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Treat yourself

Don’t waste your sugar intake
By BRIAN DUFF  |  September 10, 2008

food_gelato1_091208.jpg

MAPLE’S GELATERIA | 151 Middle St, Portland | 207.774.2665 | Visa/MC

MOUSSE CAFE AND BAKESHOP | One Monument Way, Portland | 207.822.9955 | Visa/MC

OTHERS | 15 Monument Sq, Portland | 207.874.7411 | no credit cards
Of all the hoaxes pulled on humanity, the infernal taste-bud map takes the cake. It turns out the idea that certain areas of the tongue specialize in different tastes is a complete misunderstanding — based, like so many mistakes, on poor translation from the German. In truth sour, sweet, bitter, salty, and savory can all be appreciated with the whole palate. It boggles the mind to have believed a lie about something so central to the core of human experience.

Nothing has suffered so deeply from this misapprehension as sugar. We were all taught that only the front of the tongue tastes sweets. Why risk the useless spike in blood glucose, the flirtation with obesity, and tooth decay, for a pleasure so shallow that only the tip of your tongue bothers to get involved? If you are going to sell your soul to this white devil you should get something good for it.

In believing the tongue map we have done sweets a disservice. I visited three downtown shops to seek a newfound appreciation for the deployment of sugar. Maple’s, Mousse, and Others, all within a cookie toss of each other, have three distinct personalities. Maple’s, above Videoport, is the newish location of the organic bakery and gelato shop formerly on Forest Avenue. While the space is bright and much-windowed, its location next to a hallway gives it a bit of an inside-the-mall feel. There are a few tables, some comfy couches, and a corner designed to tempt children to play. Others, on Monument Square, has a sort of scrappy feel appropriate to a business that donates a significant percentage of its profits to charity. Its few tables are clothed with coffee sacks and Guatemalan throws, and there are some nice benches out front. The friendly proprietor is often behind the counter working on his laptop in business attire. Mousse, just a few steps away, is the newest. Though it’s a breakfast-and-lunch place, the bakery and gelato cases dominate half the room. The upbeat brown-shirted staff works efficiently under the supervision of the young head baker.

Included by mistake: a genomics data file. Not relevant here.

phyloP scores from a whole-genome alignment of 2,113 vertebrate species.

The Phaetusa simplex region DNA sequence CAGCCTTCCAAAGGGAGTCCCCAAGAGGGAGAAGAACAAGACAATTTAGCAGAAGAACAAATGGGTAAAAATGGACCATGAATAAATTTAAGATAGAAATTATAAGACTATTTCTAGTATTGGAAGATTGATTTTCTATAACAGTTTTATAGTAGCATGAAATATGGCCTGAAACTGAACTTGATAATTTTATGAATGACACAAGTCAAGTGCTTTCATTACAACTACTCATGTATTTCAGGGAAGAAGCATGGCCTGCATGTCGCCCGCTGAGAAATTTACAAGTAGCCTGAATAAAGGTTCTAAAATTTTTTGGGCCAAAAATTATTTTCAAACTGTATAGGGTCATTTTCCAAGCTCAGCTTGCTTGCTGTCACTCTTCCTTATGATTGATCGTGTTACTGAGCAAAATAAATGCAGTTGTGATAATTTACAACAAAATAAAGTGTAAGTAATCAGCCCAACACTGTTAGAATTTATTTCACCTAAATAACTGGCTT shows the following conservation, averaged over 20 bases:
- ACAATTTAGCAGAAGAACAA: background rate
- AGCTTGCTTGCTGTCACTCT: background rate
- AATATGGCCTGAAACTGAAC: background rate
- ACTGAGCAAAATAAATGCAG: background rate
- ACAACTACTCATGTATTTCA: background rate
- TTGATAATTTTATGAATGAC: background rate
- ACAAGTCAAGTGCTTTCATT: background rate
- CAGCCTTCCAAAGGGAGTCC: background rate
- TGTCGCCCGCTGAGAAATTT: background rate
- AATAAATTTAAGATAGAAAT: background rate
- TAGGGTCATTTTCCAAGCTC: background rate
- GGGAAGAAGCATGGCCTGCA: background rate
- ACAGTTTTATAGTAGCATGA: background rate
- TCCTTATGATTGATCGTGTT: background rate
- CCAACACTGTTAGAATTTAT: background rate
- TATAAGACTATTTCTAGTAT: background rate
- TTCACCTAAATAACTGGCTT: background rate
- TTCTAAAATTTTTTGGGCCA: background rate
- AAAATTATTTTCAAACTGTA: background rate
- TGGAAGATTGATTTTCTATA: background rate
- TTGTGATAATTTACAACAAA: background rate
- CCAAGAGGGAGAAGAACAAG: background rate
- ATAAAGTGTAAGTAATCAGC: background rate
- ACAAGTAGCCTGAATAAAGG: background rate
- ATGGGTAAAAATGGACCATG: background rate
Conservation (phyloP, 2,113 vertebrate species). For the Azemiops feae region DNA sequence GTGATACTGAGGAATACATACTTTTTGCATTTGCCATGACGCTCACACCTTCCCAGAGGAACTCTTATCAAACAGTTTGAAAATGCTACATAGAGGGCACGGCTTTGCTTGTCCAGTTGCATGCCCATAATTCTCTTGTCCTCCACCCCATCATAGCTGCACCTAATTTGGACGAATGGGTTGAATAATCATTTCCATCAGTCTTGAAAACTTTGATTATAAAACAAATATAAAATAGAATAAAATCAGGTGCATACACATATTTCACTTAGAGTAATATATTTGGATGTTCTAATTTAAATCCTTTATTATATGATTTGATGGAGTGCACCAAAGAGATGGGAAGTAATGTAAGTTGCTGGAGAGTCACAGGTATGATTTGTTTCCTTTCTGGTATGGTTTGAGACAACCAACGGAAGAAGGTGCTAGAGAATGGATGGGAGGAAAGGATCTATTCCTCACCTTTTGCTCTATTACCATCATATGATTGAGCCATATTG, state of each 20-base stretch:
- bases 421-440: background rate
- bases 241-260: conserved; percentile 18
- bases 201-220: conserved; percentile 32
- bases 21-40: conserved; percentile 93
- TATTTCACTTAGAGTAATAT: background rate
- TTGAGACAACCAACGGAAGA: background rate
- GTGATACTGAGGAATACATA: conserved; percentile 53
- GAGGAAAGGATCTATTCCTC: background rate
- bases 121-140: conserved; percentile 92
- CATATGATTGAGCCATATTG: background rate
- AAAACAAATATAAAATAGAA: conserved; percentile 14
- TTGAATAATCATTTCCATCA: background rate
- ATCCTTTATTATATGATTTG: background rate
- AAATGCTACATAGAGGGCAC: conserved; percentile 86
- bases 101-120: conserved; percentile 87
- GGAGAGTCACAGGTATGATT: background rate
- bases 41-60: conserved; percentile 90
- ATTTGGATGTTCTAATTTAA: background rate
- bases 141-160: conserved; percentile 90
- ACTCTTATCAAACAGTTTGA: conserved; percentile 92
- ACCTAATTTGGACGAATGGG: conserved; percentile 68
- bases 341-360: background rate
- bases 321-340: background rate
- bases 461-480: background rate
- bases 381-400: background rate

Beginning with a classic, I tried the brownies at all three. I was disappointed by the thin bar sold at Maple’s. It was a bit dry and its chocolate flavor was more hyper-sweet than rich. The brownie at Others, also thin, seemed to achieve its moistness partly through undercooking. The result was a bit like a cross-section of molten chocolate cake gone cold. We had suspicions it was vegan. Mousse’s brownies — the thickest of the bunch — were also the moistest. While the chocolate flavor was more sugary than dark, the interior had a dense, fudge-like consistency.

I turned to the lemon bar, another item offered at all three spots. This time Maple’s had the best version — baked as a little pie with a flakey crust. The creamy filling sought a golden mean, both less sweet and less tangy than the others. Though the texture was similar, the flavors of the bar from Mousse hit sharper notes of both sugar and lemon. The crust beneath was crunchy, dense, and candy sweet. The bar at Others was sort of gummy and the crust was pasty.

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  Topics: Food Features , Culture and Lifestyle, Food and Cooking, Ethnic Cuisines,  More more >
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